The Hippies and American Values Cover

Access Restricted This search result is for a Book

The Hippies and American Values

Timothy S. Miller

“Turn on, tune in, drop out,” Timothy Leary advised young people in the 1960s. And many did, creating a counterculture built on drugs, rock music, sexual liberation, and communal living. The hippies preached free love, promoted flower power, and cautioned against trusting anyone over thirty. Eschewing money, materialism, and politics, they repudiated the mainstream values of the times. Along the way, these counterculturists created a lasting legacy and inspired long-lasting social changes. The Hippies and American Values uses an innovative approach to exploring the tenets of the counterculture movement. Rather than relying on interviews conducted years after the fact, Timothy Miller uses “underground” newspapers published at the time to provide a full and in-depth exploration. This reliance on primary sources brings an immediacy and vibrancy rarely seen in other studies of the period. Miller focuses primarily on the cultural revolutionaries rather than on the political radicals of the New Left. It examines the hippies’ ethics of dope, sex, rock, community, and cultural opposition and surveys their effects on current American values. Filled with illustrations from alternative publications, along with posters, cartoons, and photographs, The Hippies and American Values provides a graphic look at America in the 1960s. This second edition features a new introduction and a thoroughly updated, well-documented text. Highly readable and engaging, this volume brings deep insight to the counterculture movement and the ways it changed America. The first edition became a widely used course-adoption favorite, and scholars and students of the 1960s will welcome the second edition of this thought-provoking book.

Historical Archaeology of the Delaware Valley, 1600-1850 Cover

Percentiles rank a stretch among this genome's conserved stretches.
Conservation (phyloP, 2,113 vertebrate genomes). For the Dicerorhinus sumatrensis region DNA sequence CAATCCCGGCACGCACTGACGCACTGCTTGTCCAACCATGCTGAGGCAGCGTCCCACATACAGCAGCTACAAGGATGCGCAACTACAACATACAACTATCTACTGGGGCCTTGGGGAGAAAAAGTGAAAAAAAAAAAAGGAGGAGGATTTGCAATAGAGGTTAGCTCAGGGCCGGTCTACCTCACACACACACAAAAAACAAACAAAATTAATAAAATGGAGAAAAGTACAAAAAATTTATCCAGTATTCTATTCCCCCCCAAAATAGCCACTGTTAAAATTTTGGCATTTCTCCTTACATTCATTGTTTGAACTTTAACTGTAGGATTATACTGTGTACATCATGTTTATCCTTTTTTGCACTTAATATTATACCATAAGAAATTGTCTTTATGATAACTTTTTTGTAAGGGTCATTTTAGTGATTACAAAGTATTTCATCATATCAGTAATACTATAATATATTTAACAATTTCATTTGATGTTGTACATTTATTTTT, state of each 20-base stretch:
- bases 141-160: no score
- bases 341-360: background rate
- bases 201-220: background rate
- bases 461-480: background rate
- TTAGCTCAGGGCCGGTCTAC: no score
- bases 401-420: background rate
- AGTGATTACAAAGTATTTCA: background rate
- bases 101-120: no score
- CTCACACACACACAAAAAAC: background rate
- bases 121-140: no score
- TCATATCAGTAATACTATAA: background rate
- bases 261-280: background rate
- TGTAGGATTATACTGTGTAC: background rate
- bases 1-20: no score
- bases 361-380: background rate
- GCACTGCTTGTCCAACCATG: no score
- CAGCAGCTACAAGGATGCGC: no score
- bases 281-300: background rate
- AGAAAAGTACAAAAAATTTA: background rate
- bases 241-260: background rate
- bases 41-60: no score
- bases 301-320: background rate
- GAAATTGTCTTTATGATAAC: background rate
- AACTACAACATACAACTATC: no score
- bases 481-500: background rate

Access Restricted This search result is for a Book

Historical Archaeology of the Delaware Valley, 1600-1850

Richard Veit

The Delaware Valley is a distinct region situated within the Middle Atlantic states, encompassing portions of Delaware, Pennsylvania, New Jersey, and Maryland. With its cultural epicenter of Philadelphia, its surrounding bays and ports within Maryland and Delaware, and its conglomerate population of European settlers, Native Americans, and enslaved Africans, the Delaware Valley was one of the great cultural hearths of early America. The region felt the full brunt of the American Revolution, briefly served as the national capital in the post-Revolutionary period, and sheltered burgeoning industries amidst the growing pains of a young nation. Yet, despite these distinctions, the Delaware Valley has received less scholarly treatment than its colonial equals in New England and the Chesapeake region.
    In Historical Archaeology of the Delaware Valley, 1600–1850, Richard Veit and David Orr bring together fifteen essays that represent the wide range of cultures, experiences, and industries that make this region distinctly American in its diversity. From historic-period American Indians living in a rapidly changing world to an archaeological portrait of Benjamin Franklin, from an eighteenth-century shipwreck to the archaeology of Quakerism, this volume highlights the vast array of research being conducted throughout the region. Many of these sites discussed are the locations of ongoing excavations, and archaeologists and historians alike continue to debate the region’s multifaceted identity.
    The archaeological stories found within Historical Archeology of the Delaware Valley, 1600–1850 reflect the amalgamated heritage that many American regions experienced, though the Delaware Valley certainly exemplifies a richer experience than most: it even boasts the palatial home of a king (Joseph Bonaparte, elder brother of Napoleon and former King of Naples and Spain). This work, thoroughly based on careful archaeological examination, tells the stories of earlier generations in the Delaware Valley and makes the case that New England and the Chesapeake are not the only cultural centers of colonial America.